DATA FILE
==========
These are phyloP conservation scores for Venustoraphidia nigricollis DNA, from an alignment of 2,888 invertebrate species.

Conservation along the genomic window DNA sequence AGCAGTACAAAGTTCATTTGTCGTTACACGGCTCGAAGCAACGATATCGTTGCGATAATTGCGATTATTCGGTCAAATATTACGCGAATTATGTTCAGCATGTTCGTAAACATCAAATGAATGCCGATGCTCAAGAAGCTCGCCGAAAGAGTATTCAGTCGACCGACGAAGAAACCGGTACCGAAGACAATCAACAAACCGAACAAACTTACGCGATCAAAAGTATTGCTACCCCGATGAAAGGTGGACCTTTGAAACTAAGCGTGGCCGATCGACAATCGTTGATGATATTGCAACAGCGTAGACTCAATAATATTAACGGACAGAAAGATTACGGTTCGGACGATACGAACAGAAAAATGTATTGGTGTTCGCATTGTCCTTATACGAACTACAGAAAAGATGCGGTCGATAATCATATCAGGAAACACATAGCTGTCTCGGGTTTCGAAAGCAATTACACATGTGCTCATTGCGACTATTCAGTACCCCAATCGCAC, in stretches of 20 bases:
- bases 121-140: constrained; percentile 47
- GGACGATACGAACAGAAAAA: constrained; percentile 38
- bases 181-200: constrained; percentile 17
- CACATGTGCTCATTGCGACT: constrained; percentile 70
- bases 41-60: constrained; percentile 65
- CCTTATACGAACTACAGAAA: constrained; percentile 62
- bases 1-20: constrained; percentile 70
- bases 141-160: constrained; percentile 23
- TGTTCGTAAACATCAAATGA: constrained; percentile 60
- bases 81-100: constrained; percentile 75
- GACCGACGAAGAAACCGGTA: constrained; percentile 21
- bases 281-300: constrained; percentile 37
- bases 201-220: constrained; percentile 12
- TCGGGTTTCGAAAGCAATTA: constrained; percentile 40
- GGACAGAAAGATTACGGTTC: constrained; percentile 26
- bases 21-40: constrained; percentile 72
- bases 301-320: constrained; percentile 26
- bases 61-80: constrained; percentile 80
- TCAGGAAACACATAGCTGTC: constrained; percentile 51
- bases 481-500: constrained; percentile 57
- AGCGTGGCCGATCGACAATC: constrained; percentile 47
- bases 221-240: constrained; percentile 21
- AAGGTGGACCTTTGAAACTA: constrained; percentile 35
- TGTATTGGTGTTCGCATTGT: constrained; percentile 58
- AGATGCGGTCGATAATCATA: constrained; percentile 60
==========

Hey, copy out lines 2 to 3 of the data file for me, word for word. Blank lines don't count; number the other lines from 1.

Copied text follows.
Conservation along the genomic window DNA sequence AGCAGTACAAAGTTCATTTGTCGTTACACGGCTCGAAGCAACGATATCGTTGCGATAATTGCGATTATTCGGTCAAATATTACGCGAATTATGTTCAGCATGTTCGTAAACATCAAATGAATGCCGATGCTCAAGAAGCTCGCCGAAAGAGTATTCAGTCGACCGACGAAGAAACCGGTACCGAAGACAATCAACAAACCGAACAAACTTACGCGATCAAAAGTATTGCTACCCCGATGAAAGGTGGACCTTTGAAACTAAGCGTGGCCGATCGACAATCGTTGATGATATTGCAACAGCGTAGACTCAATAATATTAACGGACAGAAAGATTACGGTTCGGACGATACGAACAGAAAAATGTATTGGTGTTCGCATTGTCCTTATACGAACTACAGAAAAGATGCGGTCGATAATCATATCAGGAAACACATAGCTGTCTCGGGTTTCGAAAGCAATTACACATGTGCTCATTGCGACTATTCAGTACCCCAATCGCAC, in stretches of 20 bases:
- bases 121-140: constrained; percentile 47